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Get to know St. Lucy, the light that shone bright during Christianity’s darkest days

St. Lucy of Syracuse was no stranger to life’s darkest moments. She lived in the fourth century—a time when people were persecuted for their faith. Nevertheless, this didn’t stop her from openly practicing her faith.

Born to noble parents, Lucy had a deep love for Christ in her heart. When her father died, she was left with a large dowry and had many suitors. But the young lady vowed to live her life in service to Christ, helping the poor.

Also Read: How to Raise a Saint 

Lucy’s Vow

Fearing for her daughter’s future, Lucy’s mother Eutychia—who suffered from a bleeding disorder—arranged for her to be married to a pagan man. Lucy refused and asked her mother to distribute the dowry instead to those in need. However, Eutychia did not allow it. Lucy then devised a plan to convince her mother to let her practice her faith in her own way.

Mother-Daughter Miracle

Lucy brought her mother on a pilgrimage to St. Agatha’s shrine in hopes of finding a cure for the latter’s bleeding disorder. The two women prayed fervently until they fell asleep. That was also the time when St. Agatha came to Lucy in her dreams and told her that her mother was healed.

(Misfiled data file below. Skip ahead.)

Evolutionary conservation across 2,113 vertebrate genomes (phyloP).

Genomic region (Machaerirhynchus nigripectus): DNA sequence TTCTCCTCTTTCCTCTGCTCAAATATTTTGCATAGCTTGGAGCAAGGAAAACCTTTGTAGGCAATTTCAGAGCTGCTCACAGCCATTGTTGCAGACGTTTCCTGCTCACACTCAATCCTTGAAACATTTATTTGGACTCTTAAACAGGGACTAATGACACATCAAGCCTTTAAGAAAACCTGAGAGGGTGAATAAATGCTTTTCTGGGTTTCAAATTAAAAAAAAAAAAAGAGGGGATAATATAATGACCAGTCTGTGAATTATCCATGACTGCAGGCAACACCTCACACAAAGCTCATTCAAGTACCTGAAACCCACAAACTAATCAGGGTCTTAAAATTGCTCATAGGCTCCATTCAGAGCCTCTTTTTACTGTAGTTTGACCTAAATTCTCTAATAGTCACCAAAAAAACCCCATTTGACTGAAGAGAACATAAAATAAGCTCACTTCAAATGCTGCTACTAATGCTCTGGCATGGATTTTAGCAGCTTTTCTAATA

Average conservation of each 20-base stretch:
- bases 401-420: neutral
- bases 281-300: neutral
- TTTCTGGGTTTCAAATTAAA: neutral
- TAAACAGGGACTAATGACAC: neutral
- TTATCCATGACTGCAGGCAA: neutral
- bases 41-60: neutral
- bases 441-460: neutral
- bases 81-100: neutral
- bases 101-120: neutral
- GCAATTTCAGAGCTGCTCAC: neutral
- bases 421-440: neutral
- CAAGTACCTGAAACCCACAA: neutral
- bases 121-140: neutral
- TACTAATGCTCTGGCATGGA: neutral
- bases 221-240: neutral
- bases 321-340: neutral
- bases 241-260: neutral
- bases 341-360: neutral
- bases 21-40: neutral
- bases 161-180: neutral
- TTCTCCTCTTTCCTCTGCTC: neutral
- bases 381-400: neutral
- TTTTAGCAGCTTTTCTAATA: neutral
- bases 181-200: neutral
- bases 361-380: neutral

Faithful to the Perilous End

News about Lucy practicing her faith soon reached Paschasius, the governor of Syracuse. Paschasius ordered Lucy to burn a sacrifice in front of the Roman Emperor’s image but Lucy refused, as it was against her faith to worship false gods. Angered, Paschasius sent his guards to forcibly take and defile her in public. But when the soldiers came to take Lucy, she couldn’t be moved—even after being tied to a team of oxen!

 

When she was questioned about her strength, Lucy said it was the power of Jesus. The guards then tried to set her on fire, but the wood wouldn’t burn. Finally, they tortured Lucy and she died as a martyr.

 

St. Lucy, whose name means light, helped Catholics who were hiding in the catacombs. It was said she’d wear a crown of candles to find her way in the dark as she handed out food and water to people.

 

Her feast day is on December 13, and she is the patron saint of the blind and eyesight.

 

 

For the full article, grab a copy of My Pope Philippines December 2019-January 2020 issue.
Text by Yen Cantiga.
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